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Financial Education

Learn about FDIC’s educational resources on important financial issues and topics.

 
The FDIC's Money Smart financial education program can help people of all ages enhance their financial skills and create positive banking relationships. Learn here about Money Smart tools and strategies that you can use to teach others, as well as tools you can use to learn on your own. First released in 2001 and regularly updated since then, Money Smart has a long track record of success.
Welcome Teachers
The Federal Deposit Insurance Corporation (FDIC) and the Consumer Financial Protection Bureau (CFPB) are working together to make it easier for schools to bring financial education into the classroom by developing a one-stop-shop for educators.
 
Here you will find tools to help you teach financial education including lesson plans, videos, and other resources.
 
In support of this effort, we are also working with community partners and banks to create hands-on programs including youth savings accounts connected to financial education for schools and communities.
Money Smart and Youth Employment
Explore this site to learn about the FDIC’s resources that support financial education and access to safe, affordable insured accounts for youth participating in employment programs. In particular, FDIC’s Money Smart curricula can help meet the Workforce Innovation and Opportunity Act (WIOA [doleta.gov]) financial literacy element.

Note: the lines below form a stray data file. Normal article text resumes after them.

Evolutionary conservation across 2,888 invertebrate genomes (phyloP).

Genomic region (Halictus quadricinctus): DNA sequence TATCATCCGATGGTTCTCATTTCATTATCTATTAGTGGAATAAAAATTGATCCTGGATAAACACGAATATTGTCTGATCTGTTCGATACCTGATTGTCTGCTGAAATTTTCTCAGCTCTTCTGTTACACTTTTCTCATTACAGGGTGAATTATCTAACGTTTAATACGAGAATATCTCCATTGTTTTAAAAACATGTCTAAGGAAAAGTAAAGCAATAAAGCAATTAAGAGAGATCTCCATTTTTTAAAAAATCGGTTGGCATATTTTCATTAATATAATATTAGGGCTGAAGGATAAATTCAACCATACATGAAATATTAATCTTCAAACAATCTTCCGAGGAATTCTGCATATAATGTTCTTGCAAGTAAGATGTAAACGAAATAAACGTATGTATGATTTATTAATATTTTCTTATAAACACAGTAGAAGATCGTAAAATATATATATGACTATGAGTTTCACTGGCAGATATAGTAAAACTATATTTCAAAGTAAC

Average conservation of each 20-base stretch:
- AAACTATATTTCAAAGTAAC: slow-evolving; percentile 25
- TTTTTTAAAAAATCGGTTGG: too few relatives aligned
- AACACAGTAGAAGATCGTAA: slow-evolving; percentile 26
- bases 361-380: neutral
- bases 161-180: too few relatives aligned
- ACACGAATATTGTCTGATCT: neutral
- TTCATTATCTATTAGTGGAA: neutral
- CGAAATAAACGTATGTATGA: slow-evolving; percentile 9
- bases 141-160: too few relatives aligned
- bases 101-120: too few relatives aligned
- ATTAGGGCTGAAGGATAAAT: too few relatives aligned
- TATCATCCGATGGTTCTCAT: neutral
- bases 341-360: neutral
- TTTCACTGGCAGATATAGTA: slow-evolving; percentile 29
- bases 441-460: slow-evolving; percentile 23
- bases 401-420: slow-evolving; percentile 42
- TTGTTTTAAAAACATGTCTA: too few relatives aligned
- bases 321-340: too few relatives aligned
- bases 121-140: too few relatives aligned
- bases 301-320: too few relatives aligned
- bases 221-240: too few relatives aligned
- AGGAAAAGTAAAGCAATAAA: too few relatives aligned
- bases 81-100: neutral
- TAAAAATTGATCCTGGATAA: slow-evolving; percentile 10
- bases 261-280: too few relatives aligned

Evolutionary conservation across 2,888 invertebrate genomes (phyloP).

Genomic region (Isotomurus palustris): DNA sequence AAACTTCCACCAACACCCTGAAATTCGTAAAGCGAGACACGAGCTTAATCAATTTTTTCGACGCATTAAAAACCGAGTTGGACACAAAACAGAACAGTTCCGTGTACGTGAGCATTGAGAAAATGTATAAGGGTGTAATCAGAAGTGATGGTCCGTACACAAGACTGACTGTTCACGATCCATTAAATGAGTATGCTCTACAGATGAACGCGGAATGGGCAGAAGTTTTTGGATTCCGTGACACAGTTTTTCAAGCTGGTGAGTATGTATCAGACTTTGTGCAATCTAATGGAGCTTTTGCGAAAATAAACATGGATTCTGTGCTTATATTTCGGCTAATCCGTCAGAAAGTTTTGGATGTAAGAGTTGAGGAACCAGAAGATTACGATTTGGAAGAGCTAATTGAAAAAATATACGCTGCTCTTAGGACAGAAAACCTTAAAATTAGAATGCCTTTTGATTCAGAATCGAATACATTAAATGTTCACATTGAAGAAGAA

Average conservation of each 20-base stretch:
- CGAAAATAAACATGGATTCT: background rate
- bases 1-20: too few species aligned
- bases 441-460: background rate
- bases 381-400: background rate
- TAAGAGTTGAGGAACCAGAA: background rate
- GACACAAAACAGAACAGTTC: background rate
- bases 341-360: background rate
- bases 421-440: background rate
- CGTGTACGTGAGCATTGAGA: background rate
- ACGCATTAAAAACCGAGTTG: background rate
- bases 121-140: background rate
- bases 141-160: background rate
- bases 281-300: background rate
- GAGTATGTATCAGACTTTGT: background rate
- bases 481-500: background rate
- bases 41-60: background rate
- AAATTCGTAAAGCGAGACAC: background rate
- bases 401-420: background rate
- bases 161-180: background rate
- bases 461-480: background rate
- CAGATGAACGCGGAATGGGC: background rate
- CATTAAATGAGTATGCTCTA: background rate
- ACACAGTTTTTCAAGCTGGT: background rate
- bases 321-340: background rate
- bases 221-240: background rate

The FDIC has extensive experience supporting financial education. In 2001, the FDIC released Money Smart for Adults. Today, curricula options are available for all ages, including Money Smart for Young People and Money Smart for Young Adults. In addition, the FDIC and its federal partners have other resources to support employment programs, including WIOA’s in-school and out-of-school programs.
The FDIC is sharing resources to encourage banks and schools to work together to improve the financial skills and experiences of youth. Financial education and school-based savings programs introduce young people to financial services at an early age, while helping youth learn how to manage their money more effectively. Youth savings programs not only encourage the development of savings habits at a formative age, but also have the potential to promote economic inclusion for entire families.